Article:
Tuesday, August 25, 2009
Say Goodbye to Your Inner Critic
I’ll never forget the day those slippery white pages rubbed against my fingertips as I danced across the living room floor.
I was published. In my favorite national magazine. Wait until my friends opened their mailboxes…
If I had known, I would have waited. Forever.
He came to me that day. His fingertips brushed the slippery white pages, but he definitely wasn’t dancing.
“You shouldn’t feel this way,” he said as he pointed at the article. “Pastor’s kids just shouldn’t.”
Then he walked away.
I stood there – stunned. Pastor’s kids shouldn’t feel? Not that way? They shouldn’t admit to their grief? To their pain?
I’d poured myself into that article. I’d shared about my teen struggles. I’d shared about how God met me in those struggles. I’d laid my heart out in the open…
And suddenly it was doused with a cold bucket of reality.
It’s been 7 years since that day. I made peace with my friend long ago. And even though I don’t think about his words often, I know they affected me. Because somewhere… in the depths of my heart… my friend agreed with my inner-critic.
All of us have an inner-critic. You know, that voice that says WHAT IF. What if the article doesn’t turn out? What if this is the worst idea ever? And even more frightening – what if someone misunderstands?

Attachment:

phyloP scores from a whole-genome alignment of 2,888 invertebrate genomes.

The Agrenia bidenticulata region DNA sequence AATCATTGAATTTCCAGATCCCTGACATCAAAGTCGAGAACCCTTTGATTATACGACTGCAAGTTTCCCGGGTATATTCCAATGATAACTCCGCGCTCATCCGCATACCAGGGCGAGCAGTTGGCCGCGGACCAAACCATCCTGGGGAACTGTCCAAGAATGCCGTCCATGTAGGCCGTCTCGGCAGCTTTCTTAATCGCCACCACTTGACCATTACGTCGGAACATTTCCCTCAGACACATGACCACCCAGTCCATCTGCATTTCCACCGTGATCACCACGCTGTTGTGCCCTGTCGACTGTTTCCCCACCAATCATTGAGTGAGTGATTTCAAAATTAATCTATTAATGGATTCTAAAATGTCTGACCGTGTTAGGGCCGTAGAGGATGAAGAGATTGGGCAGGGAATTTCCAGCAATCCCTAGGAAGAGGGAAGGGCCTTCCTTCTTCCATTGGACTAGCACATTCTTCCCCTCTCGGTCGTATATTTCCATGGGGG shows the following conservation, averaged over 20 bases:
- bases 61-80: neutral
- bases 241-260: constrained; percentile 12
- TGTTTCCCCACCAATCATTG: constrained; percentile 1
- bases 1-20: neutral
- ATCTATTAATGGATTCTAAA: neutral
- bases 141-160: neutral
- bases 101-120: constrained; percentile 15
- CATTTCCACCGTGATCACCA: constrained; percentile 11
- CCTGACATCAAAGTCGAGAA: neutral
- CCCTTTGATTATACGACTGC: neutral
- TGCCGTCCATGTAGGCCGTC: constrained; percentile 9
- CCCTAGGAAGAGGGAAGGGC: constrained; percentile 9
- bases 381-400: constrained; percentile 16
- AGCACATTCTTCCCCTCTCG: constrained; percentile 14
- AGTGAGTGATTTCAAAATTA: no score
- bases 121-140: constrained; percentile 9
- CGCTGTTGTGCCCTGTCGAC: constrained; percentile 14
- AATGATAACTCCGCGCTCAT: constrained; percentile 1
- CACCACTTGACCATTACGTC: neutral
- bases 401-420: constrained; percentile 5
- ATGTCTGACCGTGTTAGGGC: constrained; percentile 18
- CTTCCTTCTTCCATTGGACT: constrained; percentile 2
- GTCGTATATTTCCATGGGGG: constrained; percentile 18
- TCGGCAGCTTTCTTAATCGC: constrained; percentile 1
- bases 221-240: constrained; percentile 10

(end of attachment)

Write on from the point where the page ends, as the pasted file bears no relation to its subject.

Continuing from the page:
I probably titled this post badly. I’m not sure we ever say goodbye permanently to our inner-critics. The truth is… they are always there. But over the past 7 years I’ve learned how to give mine a sleeping pill.
POPPING THE CHILL-PILL
1. Listen to your inner-critic for a little while. Is he being reasonable? Usually not. (Not unless he’s telling you not to write about something that’s libelous or offensive. But usually that’s your own conscience talking… not your inner-critic.)
2. Write a letter to a CLOSE friend. If you’re worried about people being critical about your story, this is the perfect way to get around it. Just put your idea on paper for the most accepting person you know. You can always edit later.
3. Know that someone – at some point – WILL criticize. It will happen. (I write a weekly newspaper column, and occasionally get a letter from someone who has misunderstood my intent.) Do your best to make peace with that person… but in the end, know that we are all created uniquely with different perspectives and different sensitivities.
So go give your inner-critic the chill pill. And when you’re done, post your story here in the comment section. Because I think you’ll find we want to be some of the most accepting people you know.